• Complex truncus arteriosus (with severe truncal valve insufficiency, interrupted aortic arch, or coronary artery anomalies)
  • Some severe forms of Shone complex
  • Complex interrupted aortic arch

Cardiac tumors

Because primary cardiac tumors rarely metastasize, they do not constitute a contraindication for transplantation. Transplantation is indicated if the tumor is unresectable and is confined to the portion of the heart removed at transplantation; major associated congenital anomalies must not be present. In children with tumors associated with tuberous sclerosis, spontaneous regression is common. Transplantation should be considered if severe left ventricular outflow obstruction, hemodynamic compromise, or life-threatening arrhythmias are present.

Intractable arrhythmia

Intractable arrhythmia, typically ventricular, can lead to ventricular dysfunction and end-stage heart failure necessitating transplantation.


The major anatomic contraindication for heart transplantation in pediatric patients is the presence of small pulmonary arteries that cannot be satisfactorily surgically enlarged. Other features that could preclude safe heart transplantation include subsets of anomalous pulmonary venous connection without a suitable pulmonary venous confluence for direct anastomosis to the donor left atrium.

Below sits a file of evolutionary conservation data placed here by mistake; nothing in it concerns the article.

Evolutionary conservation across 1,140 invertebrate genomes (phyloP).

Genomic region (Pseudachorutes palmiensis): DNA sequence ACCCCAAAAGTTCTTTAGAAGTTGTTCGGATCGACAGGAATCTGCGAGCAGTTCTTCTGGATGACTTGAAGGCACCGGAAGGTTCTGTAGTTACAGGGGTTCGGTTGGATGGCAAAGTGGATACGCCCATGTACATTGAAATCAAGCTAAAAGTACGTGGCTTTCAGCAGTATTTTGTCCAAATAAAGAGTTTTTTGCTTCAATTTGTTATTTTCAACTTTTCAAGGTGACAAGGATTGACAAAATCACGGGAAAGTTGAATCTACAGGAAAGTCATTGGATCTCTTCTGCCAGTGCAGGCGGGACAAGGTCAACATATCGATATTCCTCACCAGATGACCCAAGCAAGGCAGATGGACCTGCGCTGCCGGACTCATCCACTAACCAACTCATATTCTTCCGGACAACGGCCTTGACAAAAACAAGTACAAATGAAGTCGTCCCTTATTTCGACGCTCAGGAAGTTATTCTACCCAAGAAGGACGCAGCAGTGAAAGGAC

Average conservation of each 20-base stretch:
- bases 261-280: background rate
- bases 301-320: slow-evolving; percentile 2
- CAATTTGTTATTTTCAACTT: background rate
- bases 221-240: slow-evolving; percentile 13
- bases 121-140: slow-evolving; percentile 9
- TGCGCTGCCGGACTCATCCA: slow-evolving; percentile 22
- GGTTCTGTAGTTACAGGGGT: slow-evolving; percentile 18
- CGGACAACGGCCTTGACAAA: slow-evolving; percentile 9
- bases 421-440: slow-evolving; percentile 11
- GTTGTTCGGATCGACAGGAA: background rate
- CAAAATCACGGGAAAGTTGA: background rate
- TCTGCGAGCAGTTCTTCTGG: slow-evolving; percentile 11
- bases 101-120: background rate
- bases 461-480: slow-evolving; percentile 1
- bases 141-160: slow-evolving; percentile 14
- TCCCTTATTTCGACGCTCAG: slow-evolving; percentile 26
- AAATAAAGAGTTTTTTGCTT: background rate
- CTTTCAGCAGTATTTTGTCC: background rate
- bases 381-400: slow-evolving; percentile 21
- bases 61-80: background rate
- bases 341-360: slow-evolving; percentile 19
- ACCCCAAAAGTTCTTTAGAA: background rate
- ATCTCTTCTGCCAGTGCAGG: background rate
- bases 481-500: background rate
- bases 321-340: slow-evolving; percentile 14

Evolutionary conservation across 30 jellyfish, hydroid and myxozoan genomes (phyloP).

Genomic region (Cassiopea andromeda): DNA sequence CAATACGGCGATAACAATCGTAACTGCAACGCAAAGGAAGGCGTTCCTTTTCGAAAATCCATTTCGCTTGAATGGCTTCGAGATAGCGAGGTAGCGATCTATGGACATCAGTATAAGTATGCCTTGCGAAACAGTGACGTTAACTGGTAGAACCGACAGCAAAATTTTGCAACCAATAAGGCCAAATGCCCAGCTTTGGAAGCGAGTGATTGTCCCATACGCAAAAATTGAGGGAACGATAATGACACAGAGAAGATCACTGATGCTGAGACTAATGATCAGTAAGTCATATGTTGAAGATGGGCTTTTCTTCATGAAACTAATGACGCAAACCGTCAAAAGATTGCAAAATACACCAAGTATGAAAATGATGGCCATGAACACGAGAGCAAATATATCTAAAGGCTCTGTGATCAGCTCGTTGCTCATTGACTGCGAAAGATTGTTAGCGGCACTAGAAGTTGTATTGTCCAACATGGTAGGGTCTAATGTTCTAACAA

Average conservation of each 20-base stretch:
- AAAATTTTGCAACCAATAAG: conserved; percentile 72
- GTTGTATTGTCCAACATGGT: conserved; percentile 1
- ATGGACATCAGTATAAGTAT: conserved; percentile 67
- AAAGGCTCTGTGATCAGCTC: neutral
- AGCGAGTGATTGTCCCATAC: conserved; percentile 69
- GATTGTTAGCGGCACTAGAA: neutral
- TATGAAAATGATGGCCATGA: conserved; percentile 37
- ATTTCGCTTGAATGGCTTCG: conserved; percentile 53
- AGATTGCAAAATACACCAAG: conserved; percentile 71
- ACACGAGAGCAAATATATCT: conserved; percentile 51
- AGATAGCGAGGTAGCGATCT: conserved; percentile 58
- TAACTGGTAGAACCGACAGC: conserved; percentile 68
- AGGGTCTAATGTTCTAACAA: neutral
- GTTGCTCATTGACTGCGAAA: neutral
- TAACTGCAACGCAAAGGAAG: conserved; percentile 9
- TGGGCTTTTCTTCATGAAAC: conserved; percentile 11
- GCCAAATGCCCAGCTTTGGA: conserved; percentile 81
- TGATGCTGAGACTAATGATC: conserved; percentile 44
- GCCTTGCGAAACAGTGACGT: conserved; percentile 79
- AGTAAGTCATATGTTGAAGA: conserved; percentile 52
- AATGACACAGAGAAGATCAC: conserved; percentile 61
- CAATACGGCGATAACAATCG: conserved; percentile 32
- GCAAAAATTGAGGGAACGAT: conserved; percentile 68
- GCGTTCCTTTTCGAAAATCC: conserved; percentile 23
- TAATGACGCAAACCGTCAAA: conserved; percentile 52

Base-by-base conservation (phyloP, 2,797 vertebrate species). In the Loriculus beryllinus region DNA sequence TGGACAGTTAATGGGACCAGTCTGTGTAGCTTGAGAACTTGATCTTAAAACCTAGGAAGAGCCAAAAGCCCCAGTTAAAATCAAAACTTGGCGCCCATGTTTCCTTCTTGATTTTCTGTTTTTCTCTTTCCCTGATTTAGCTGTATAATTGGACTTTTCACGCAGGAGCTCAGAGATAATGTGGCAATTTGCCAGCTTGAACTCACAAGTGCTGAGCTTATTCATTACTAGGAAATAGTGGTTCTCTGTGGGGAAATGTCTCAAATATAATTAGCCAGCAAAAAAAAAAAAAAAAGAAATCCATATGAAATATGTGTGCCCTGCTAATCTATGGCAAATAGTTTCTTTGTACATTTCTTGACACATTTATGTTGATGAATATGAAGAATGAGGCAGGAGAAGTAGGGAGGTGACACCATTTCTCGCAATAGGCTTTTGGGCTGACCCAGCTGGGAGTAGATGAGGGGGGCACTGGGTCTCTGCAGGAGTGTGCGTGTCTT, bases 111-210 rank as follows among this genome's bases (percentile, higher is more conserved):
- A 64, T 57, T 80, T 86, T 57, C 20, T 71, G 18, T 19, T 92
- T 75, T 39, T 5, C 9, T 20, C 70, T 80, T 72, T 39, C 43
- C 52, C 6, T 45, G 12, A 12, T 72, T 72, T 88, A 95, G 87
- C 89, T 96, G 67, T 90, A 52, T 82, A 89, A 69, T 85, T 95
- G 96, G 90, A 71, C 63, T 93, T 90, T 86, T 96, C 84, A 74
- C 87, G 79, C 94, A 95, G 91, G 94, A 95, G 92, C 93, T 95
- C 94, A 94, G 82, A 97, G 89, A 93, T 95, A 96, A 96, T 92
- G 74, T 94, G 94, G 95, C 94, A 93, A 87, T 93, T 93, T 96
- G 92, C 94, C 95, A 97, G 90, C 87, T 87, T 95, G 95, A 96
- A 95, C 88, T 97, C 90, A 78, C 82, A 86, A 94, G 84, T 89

Pediatric heart transplantation has few absolute contraindications. Many children who are quite ill can make a remarkable recovery once a new heart restores adequate perfusion. However, the following are considered incompatible with successful transplantation:

  • Irreversible elevated pulmonary vascular resistance (> 6 Wood units/m 2 or a transpulmonary gradient > 15 mm Hg)
  • Diffuse hypoplasia of the central branch pulmonary arteries
  • Total anomalous pulmonary venous connection without pulmonary venous confluence
  • Ectopia cordis
  • Active systemic infection
  • Infection with HIV or chronic active hepatitis B or C
  • Malignancy that is not cured or is of recent onset
  • Severe primary kidney or liver dysfunction
  • Multiorgan system failure
  • Major central nervous system (CNS) abnormality
  • Severe dysmorphisMarked prematurity (< 36 wk)
  • Small size (< 1800 g)
  • Positive finding on drug screen
  • Lack of family support systems